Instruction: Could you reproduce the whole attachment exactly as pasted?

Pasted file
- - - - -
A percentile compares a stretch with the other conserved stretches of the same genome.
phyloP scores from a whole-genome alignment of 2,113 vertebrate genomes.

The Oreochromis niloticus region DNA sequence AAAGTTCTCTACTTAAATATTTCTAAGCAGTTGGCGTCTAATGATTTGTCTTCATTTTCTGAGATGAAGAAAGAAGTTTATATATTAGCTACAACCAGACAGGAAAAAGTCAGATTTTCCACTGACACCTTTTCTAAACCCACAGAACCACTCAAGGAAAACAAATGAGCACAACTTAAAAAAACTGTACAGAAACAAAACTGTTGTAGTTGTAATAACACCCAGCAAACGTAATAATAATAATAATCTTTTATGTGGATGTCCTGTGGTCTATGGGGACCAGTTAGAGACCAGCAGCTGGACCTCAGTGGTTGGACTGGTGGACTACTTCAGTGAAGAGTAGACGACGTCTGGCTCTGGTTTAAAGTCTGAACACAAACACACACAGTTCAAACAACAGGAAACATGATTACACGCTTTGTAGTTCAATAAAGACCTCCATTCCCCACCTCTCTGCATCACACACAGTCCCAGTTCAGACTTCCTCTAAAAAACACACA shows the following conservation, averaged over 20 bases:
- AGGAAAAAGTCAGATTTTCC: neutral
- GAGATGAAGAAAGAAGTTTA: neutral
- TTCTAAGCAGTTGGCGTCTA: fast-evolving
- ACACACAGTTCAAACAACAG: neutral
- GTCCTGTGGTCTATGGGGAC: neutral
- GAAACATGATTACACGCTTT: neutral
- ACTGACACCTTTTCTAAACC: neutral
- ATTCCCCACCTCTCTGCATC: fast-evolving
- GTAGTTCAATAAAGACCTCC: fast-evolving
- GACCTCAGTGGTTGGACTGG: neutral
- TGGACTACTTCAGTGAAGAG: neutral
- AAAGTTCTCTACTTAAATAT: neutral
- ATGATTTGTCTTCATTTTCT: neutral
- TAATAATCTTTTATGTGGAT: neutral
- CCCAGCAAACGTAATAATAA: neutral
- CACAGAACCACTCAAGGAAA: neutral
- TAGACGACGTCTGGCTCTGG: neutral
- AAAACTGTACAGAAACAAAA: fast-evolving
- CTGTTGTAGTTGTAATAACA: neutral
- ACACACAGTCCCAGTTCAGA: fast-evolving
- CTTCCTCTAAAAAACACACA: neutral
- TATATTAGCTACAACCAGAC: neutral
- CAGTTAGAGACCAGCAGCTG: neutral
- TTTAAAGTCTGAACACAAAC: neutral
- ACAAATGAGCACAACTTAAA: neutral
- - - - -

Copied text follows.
A percentile compares a stretch with the other conserved stretches of the same genome.
phyloP scores from a whole-genome alignment of 2,113 vertebrate genomes.

The Oreochromis niloticus region DNA sequence AAAGTTCTCTACTTAAATATTTCTAAGCAGTTGGCGTCTAATGATTTGTCTTCATTTTCTGAGATGAAGAAAGAAGTTTATATATTAGCTACAACCAGACAGGAAAAAGTCAGATTTTCCACTGACACCTTTTCTAAACCCACAGAACCACTCAAGGAAAACAAATGAGCACAACTTAAAAAAACTGTACAGAAACAAAACTGTTGTAGTTGTAATAACACCCAGCAAACGTAATAATAATAATAATCTTTTATGTGGATGTCCTGTGGTCTATGGGGACCAGTTAGAGACCAGCAGCTGGACCTCAGTGGTTGGACTGGTGGACTACTTCAGTGAAGAGTAGACGACGTCTGGCTCTGGTTTAAAGTCTGAACACAAACACACACAGTTCAAACAACAGGAAACATGATTACACGCTTTGTAGTTCAATAAAGACCTCCATTCCCCACCTCTCTGCATCACACACAGTCCCAGTTCAGACTTCCTCTAAAAAACACACA shows the following conservation, averaged over 20 bases:
- AGGAAAAAGTCAGATTTTCC: neutral
- GAGATGAAGAAAGAAGTTTA: neutral
- TTCTAAGCAGTTGGCGTCTA: fast-evolving
- ACACACAGTTCAAACAACAG: neutral
- GTCCTGTGGTCTATGGGGAC: neutral
- GAAACATGATTACACGCTTT: neutral
- ACTGACACCTTTTCTAAACC: neutral
- ATTCCCCACCTCTCTGCATC: fast-evolving
- GTAGTTCAATAAAGACCTCC: fast-evolving
- GACCTCAGTGGTTGGACTGG: neutral
- TGGACTACTTCAGTGAAGAG: neutral
- AAAGTTCTCTACTTAAATAT: neutral
- ATGATTTGTCTTCATTTTCT: neutral
- TAATAATCTTTTATGTGGAT: neutral
- CCCAGCAAACGTAATAATAA: neutral
- CACAGAACCACTCAAGGAAA: neutral
- TAGACGACGTCTGGCTCTGG: neutral
- AAAACTGTACAGAAACAAAA: fast-evolving
- CTGTTGTAGTTGTAATAACA: neutral
- ACACACAGTCCCAGTTCAGA: fast-evolving
- CTTCCTCTAAAAAACACACA: neutral
- TATATTAGCTACAACCAGAC: neutral
- CAGTTAGAGACCAGCAGCTG: neutral
- TTTAAAGTCTGAACACAAAC: neutral
- ACAAATGAGCACAACTTAAA: neutral